- ENVIRON 590S-105 (9521) / GENOME 590S-01 (9761)
- Next time offered: Spring semester 2013, Mon 3:05PM – 5:40PM; L.S.R.C. A312
- Discussion-based seminar, focusing on critical analysis of primary literature.
- Instructor: J. Wernegreen
- 2 Units
- Open to graduate students (Ph.D. and master’s students) and advanced undergraduates.
Previously offered: Spring 2011, as ENVIRON 298S – 105 (9501)
In this seminar course, we will explore how genomic approaches are impacting research in ecology and environmental biology. The widened accessibility of genomic techniques, particularly “next-generation” approaches, has generated the new field of ecological genomics. This area is broadly defined as “an integrative field… that seeks to understand the genetic mechanisms underlying responses of organisms to their natural environment” (Renn and Seimens, 2010). While this sounds like a laudable endeavor, it also deserves some healthy skepticism and critical analysis.
Thoughtful application of genomic approaches has potential utility in ecological and environmental studies; however, like any technique, its value depends the specific research question, which must be clearly articulated.
Focusing on recent case studies in the primary literature, we will make a simple inquiry: Does genomic data let us address key biological questions in novel and significant ways? By critiquing recent studies and our own original research proposals, we will identify situations when a genome-wide sample can make a qualitative difference in the insights gained. We will also highlight cases where more molecular data – and a deluge of it, for that matter – is not necessarily better. Students in the course will select the specific case studies and articles we discuss.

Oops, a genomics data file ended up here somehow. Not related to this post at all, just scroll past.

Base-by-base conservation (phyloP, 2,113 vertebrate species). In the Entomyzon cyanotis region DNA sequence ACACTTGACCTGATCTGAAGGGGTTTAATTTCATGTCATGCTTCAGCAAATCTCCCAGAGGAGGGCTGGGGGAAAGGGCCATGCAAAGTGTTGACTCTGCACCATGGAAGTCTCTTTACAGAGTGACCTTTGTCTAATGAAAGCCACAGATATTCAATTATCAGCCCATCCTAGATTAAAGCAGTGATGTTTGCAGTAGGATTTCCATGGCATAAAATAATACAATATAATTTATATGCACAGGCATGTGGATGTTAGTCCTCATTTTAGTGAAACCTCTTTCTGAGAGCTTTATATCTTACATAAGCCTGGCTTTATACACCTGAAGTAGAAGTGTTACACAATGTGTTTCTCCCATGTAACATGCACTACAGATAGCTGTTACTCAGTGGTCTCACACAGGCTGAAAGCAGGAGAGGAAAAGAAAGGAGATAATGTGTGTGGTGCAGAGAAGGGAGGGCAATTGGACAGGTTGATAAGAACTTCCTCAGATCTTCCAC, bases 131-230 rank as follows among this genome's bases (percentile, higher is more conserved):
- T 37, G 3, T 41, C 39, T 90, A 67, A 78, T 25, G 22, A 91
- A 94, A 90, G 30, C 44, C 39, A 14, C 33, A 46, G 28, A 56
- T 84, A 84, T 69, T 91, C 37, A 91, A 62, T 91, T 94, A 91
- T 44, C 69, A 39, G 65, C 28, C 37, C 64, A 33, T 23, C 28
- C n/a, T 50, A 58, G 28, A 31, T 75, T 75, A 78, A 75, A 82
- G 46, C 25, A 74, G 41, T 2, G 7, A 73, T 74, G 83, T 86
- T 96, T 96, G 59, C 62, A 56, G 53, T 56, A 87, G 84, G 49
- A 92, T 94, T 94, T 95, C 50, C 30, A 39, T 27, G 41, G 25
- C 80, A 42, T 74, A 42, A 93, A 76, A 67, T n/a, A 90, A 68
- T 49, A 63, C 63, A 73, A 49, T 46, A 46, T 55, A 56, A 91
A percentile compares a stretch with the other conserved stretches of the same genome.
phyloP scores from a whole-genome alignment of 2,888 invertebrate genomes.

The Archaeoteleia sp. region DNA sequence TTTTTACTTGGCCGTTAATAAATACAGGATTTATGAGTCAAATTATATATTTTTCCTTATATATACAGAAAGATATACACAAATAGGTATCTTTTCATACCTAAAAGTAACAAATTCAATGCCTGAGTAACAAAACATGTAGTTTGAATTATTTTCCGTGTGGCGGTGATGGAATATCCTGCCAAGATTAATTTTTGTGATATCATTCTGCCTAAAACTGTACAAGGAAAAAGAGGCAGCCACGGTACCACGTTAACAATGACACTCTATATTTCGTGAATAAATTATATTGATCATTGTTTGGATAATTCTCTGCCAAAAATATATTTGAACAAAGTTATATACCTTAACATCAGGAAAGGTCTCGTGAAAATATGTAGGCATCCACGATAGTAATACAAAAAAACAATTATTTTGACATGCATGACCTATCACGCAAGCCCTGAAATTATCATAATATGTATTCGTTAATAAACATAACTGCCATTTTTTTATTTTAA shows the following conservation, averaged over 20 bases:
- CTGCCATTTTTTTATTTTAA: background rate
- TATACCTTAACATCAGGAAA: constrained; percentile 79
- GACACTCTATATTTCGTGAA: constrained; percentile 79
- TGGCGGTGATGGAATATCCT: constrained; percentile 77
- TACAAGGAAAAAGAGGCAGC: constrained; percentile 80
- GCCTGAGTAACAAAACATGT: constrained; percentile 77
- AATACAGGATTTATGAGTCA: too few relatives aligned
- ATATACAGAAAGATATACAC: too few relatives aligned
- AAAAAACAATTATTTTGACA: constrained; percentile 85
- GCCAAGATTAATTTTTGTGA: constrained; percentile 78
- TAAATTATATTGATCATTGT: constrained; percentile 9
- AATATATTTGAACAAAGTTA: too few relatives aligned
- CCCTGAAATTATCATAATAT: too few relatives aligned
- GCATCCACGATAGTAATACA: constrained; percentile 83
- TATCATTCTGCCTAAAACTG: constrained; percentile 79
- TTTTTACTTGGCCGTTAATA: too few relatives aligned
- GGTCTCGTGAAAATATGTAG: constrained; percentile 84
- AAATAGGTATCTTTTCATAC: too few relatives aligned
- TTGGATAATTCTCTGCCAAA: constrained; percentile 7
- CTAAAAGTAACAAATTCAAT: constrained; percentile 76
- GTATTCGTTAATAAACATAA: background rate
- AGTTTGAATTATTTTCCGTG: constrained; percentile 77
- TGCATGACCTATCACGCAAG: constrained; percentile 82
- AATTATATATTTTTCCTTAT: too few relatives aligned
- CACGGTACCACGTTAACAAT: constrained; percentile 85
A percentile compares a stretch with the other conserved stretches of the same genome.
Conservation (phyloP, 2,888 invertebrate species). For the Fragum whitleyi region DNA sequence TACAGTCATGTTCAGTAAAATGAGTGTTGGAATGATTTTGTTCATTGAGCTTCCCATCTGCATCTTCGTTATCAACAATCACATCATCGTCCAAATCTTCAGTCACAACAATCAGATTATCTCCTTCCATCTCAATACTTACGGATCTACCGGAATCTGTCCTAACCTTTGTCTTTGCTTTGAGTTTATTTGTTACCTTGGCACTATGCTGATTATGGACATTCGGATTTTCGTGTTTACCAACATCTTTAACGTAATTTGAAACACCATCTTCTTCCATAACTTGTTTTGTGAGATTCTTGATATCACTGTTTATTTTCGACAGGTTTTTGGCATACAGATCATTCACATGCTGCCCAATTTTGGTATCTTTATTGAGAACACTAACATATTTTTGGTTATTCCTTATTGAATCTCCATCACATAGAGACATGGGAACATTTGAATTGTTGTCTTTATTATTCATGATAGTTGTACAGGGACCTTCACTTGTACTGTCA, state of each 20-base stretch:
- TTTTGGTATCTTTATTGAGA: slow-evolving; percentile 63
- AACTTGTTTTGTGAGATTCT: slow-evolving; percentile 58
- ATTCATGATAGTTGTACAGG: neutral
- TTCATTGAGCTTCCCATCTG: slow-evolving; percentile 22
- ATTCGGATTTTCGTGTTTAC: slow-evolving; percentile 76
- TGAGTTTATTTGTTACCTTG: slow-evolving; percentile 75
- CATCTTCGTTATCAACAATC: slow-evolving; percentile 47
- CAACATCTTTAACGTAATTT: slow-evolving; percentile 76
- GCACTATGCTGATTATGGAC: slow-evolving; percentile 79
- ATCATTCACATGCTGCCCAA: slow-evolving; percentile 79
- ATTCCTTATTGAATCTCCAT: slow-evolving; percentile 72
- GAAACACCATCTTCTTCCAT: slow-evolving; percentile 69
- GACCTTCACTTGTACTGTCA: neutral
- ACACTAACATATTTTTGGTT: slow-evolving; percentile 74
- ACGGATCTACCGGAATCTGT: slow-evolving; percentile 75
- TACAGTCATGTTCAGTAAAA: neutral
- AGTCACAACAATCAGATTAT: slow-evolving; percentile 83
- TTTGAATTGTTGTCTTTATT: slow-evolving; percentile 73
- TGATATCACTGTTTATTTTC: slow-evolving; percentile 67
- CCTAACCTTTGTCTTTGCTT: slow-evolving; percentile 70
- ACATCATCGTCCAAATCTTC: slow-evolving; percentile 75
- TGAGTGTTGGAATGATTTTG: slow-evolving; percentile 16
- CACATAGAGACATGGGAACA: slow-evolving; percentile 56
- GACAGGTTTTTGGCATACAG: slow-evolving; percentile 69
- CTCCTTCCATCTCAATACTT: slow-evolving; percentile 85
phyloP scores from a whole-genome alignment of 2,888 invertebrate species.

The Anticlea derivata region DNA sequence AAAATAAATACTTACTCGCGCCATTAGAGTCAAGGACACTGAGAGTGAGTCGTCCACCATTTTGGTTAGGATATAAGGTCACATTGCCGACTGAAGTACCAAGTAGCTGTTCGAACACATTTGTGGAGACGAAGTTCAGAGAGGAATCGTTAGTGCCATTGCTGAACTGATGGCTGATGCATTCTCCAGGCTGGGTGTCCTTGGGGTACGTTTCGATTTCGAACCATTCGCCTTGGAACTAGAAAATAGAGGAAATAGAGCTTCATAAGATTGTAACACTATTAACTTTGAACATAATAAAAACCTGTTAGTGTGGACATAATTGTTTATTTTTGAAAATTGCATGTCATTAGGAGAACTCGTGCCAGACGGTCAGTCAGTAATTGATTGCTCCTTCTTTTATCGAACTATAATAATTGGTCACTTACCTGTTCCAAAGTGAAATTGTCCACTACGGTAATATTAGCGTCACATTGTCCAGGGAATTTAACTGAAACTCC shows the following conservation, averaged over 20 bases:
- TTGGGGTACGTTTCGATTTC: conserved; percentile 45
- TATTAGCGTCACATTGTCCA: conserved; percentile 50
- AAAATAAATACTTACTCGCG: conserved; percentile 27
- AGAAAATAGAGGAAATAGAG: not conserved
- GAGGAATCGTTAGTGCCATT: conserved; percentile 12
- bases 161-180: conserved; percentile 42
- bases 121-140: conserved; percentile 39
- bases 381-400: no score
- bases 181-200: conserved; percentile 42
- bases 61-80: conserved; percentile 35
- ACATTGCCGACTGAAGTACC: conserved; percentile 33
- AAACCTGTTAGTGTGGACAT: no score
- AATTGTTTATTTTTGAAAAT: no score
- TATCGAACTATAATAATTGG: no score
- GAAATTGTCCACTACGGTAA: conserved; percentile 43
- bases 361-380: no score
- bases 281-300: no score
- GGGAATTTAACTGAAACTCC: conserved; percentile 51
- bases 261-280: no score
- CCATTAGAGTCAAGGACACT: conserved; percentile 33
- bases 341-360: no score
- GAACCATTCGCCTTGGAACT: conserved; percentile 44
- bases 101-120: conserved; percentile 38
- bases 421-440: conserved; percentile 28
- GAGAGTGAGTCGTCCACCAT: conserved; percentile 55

Broad leaning goals:
- Refine critical and creative thinking skills, via proposal writing, oral presentation, collaboration, and critique of peers’ work.
- Critically evaluate the potential value and limitations of genomic approaches in answering central questions in ecology and environmental biology.
- Understand how a genomic perspective lets us reframe classic biological questions.
- Anticipate new research questions in ecology and environmental biology that a genome-wide perspective may generate.
Specific material covered:
- What do we mean by a ‘genomic approach’ in ecology and environmental sciences? Does this phrase reflect shifts in approaches, data sizes, and/or perspective?
- Genomic techniques: molecular methods underlying them, types of data they provide, strengths and limitations. (Although the course is not a “methods class,” some understanding of techniques is required to critically evaluate their use.)
- What are the most promising approaches and the major challenges in data storage, handling, and analysis?
- What are the potential value and limitations of genomic approaches in very specific situations?
For more information, please contact Jen Wernegreen (firstname.lastname@example.org).